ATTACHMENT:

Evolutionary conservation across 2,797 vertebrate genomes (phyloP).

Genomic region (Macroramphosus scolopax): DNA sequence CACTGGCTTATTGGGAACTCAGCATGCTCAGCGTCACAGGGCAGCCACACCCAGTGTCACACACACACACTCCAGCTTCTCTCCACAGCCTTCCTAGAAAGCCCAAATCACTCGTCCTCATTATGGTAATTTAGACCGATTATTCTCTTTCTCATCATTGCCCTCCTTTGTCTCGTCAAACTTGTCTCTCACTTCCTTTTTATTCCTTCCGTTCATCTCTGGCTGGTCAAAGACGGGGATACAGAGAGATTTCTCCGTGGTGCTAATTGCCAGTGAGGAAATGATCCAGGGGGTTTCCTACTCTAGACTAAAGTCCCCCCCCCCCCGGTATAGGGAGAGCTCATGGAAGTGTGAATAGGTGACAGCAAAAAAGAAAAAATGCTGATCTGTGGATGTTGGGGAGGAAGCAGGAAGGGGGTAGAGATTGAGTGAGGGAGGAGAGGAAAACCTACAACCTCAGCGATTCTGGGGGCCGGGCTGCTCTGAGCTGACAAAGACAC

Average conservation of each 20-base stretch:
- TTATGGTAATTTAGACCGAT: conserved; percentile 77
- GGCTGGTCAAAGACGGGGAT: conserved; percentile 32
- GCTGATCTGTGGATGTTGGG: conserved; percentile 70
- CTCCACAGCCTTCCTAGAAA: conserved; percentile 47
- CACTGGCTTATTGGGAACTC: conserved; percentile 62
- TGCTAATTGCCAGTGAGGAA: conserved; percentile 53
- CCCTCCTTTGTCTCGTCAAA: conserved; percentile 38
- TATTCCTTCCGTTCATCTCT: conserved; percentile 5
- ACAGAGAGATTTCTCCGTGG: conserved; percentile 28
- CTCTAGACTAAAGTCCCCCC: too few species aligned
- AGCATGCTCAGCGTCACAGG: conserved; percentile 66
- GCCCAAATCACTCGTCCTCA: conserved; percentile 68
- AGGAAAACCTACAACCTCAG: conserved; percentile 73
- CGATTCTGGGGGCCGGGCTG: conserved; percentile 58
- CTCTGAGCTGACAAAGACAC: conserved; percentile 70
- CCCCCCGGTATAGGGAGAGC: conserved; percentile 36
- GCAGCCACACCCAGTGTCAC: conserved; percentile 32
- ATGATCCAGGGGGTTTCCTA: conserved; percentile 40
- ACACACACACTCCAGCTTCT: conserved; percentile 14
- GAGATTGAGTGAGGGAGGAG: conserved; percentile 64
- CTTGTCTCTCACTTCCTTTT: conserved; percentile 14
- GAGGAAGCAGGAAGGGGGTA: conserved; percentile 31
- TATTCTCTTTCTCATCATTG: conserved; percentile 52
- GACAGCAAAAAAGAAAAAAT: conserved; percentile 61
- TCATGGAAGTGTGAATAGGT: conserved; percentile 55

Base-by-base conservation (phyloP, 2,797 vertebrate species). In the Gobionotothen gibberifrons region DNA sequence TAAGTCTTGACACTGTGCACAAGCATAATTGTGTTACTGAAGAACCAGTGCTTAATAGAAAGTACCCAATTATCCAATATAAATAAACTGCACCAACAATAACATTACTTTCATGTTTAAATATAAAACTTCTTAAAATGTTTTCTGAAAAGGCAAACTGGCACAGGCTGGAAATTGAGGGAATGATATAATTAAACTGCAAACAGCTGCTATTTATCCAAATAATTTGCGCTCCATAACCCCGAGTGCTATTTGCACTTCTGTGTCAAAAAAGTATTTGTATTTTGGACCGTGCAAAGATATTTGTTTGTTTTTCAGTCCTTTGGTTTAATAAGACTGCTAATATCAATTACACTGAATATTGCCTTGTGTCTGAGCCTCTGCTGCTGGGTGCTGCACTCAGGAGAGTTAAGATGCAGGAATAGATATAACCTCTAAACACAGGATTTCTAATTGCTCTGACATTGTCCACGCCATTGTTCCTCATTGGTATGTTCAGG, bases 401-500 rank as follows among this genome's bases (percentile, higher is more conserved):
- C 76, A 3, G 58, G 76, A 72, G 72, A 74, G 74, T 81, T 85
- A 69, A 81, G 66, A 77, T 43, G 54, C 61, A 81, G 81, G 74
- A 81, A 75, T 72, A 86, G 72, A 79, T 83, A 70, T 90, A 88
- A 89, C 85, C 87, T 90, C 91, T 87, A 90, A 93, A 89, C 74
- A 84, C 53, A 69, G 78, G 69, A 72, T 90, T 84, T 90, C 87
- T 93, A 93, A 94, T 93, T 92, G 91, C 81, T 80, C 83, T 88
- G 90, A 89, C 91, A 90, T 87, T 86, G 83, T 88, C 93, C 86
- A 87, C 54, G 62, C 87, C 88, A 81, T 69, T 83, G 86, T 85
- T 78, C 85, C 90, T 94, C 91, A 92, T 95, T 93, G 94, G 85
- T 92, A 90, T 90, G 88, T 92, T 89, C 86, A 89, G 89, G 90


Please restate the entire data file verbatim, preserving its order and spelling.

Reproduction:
Evolutionary conservation across 2,797 vertebrate genomes (phyloP).

Genomic region (Macroramphosus scolopax): DNA sequence CACTGGCTTATTGGGAACTCAGCATGCTCAGCGTCACAGGGCAGCCACACCCAGTGTCACACACACACACTCCAGCTTCTCTCCACAGCCTTCCTAGAAAGCCCAAATCACTCGTCCTCATTATGGTAATTTAGACCGATTATTCTCTTTCTCATCATTGCCCTCCTTTGTCTCGTCAAACTTGTCTCTCACTTCCTTTTTATTCCTTCCGTTCATCTCTGGCTGGTCAAAGACGGGGATACAGAGAGATTTCTCCGTGGTGCTAATTGCCAGTGAGGAAATGATCCAGGGGGTTTCCTACTCTAGACTAAAGTCCCCCCCCCCCCGGTATAGGGAGAGCTCATGGAAGTGTGAATAGGTGACAGCAAAAAAGAAAAAATGCTGATCTGTGGATGTTGGGGAGGAAGCAGGAAGGGGGTAGAGATTGAGTGAGGGAGGAGAGGAAAACCTACAACCTCAGCGATTCTGGGGGCCGGGCTGCTCTGAGCTGACAAAGACAC

Average conservation of each 20-base stretch:
- TTATGGTAATTTAGACCGAT: conserved; percentile 77
- GGCTGGTCAAAGACGGGGAT: conserved; percentile 32
- GCTGATCTGTGGATGTTGGG: conserved; percentile 70
- CTCCACAGCCTTCCTAGAAA: conserved; percentile 47
- CACTGGCTTATTGGGAACTC: conserved; percentile 62
- TGCTAATTGCCAGTGAGGAA: conserved; percentile 53
- CCCTCCTTTGTCTCGTCAAA: conserved; percentile 38
- TATTCCTTCCGTTCATCTCT: conserved; percentile 5
- ACAGAGAGATTTCTCCGTGG: conserved; percentile 28
- CTCTAGACTAAAGTCCCCCC: too few species aligned
- AGCATGCTCAGCGTCACAGG: conserved; percentile 66
- GCCCAAATCACTCGTCCTCA: conserved; percentile 68
- AGGAAAACCTACAACCTCAG: conserved; percentile 73
- CGATTCTGGGGGCCGGGCTG: conserved; percentile 58
- CTCTGAGCTGACAAAGACAC: conserved; percentile 70
- CCCCCCGGTATAGGGAGAGC: conserved; percentile 36
- GCAGCCACACCCAGTGTCAC: conserved; percentile 32
- ATGATCCAGGGGGTTTCCTA: conserved; percentile 40
- ACACACACACTCCAGCTTCT: conserved; percentile 14
- GAGATTGAGTGAGGGAGGAG: conserved; percentile 64
- CTTGTCTCTCACTTCCTTTT: conserved; percentile 14
- GAGGAAGCAGGAAGGGGGTA: conserved; percentile 31
- TATTCTCTTTCTCATCATTG: conserved; percentile 52
- GACAGCAAAAAAGAAAAAAT: conserved; percentile 61
- TCATGGAAGTGTGAATAGGT: conserved; percentile 55

Base-by-base conservation (phyloP, 2,797 vertebrate species). In the Gobionotothen gibberifrons region DNA sequence TAAGTCTTGACACTGTGCACAAGCATAATTGTGTTACTGAAGAACCAGTGCTTAATAGAAAGTACCCAATTATCCAATATAAATAAACTGCACCAACAATAACATTACTTTCATGTTTAAATATAAAACTTCTTAAAATGTTTTCTGAAAAGGCAAACTGGCACAGGCTGGAAATTGAGGGAATGATATAATTAAACTGCAAACAGCTGCTATTTATCCAAATAATTTGCGCTCCATAACCCCGAGTGCTATTTGCACTTCTGTGTCAAAAAAGTATTTGTATTTTGGACCGTGCAAAGATATTTGTTTGTTTTTCAGTCCTTTGGTTTAATAAGACTGCTAATATCAATTACACTGAATATTGCCTTGTGTCTGAGCCTCTGCTGCTGGGTGCTGCACTCAGGAGAGTTAAGATGCAGGAATAGATATAACCTCTAAACACAGGATTTCTAATTGCTCTGACATTGTCCACGCCATTGTTCCTCATTGGTATGTTCAGG, bases 401-500 rank as follows among this genome's bases (percentile, higher is more conserved):
- C 76, A 3, G 58, G 76, A 72, G 72, A 74, G 74, T 81, T 85
- A 69, A 81, G 66, A 77, T 43, G 54, C 61, A 81, G 81, G 74
- A 81, A 75, T 72, A 86, G 72, A 79, T 83, A 70, T 90, A 88
- A 89, C 85, C 87, T 90, C 91, T 87, A 90, A 93, A 89, C 74
- A 84, C 53, A 69, G 78, G 69, A 72, T 90, T 84, T 90, C 87
- T 93, A 93, A 94, T 93, T 92, G 91, C 81, T 80, C 83, T 88
- G 90, A 89, C 91, A 90, T 87, T 86, G 83, T 88, C 93, C 86
- A 87, C 54, G 62, C 87, C 88, A 81, T 69, T 83, G 86, T 85
- T 78, C 85, C 90, T 94, C 91, A 92, T 95, T 93, G 94, G 85
- T 92, A 90, T 90, G 88, T 92, T 89, C 86, A 89, G 89, G 90